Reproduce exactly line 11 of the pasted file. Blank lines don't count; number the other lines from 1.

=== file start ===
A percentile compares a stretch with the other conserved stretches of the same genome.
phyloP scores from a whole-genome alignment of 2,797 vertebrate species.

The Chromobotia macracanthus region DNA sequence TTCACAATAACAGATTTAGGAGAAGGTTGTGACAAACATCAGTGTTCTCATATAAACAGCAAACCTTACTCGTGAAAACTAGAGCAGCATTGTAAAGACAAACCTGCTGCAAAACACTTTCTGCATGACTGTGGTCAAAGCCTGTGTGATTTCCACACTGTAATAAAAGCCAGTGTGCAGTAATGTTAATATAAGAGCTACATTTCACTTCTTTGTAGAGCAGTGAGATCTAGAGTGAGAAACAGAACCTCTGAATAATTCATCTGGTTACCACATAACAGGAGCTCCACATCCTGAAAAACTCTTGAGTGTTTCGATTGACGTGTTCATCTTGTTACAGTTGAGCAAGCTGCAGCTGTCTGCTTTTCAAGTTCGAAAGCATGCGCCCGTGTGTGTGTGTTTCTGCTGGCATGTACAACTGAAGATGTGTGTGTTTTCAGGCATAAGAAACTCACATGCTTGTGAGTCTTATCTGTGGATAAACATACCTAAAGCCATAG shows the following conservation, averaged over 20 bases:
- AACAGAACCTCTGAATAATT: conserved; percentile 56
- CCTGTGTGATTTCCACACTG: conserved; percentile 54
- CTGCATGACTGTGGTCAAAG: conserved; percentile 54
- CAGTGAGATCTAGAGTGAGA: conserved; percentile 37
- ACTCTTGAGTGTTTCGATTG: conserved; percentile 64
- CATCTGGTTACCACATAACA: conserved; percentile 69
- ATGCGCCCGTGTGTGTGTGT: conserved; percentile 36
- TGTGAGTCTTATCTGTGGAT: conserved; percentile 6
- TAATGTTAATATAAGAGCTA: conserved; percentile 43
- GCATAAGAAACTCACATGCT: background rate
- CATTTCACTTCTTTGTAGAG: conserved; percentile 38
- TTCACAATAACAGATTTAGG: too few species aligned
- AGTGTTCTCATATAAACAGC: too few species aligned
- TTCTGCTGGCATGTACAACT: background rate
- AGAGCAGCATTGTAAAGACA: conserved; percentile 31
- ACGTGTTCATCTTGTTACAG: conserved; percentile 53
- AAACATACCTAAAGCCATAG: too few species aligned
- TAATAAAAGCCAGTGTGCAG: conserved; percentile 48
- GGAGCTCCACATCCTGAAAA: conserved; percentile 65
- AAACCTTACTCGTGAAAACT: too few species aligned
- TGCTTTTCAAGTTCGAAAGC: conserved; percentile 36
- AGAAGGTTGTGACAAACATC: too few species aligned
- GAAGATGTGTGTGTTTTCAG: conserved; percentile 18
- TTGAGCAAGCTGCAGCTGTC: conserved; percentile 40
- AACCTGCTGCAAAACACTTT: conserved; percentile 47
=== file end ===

- TGTGAGTCTTATCTGTGGAT: conserved; percentile 6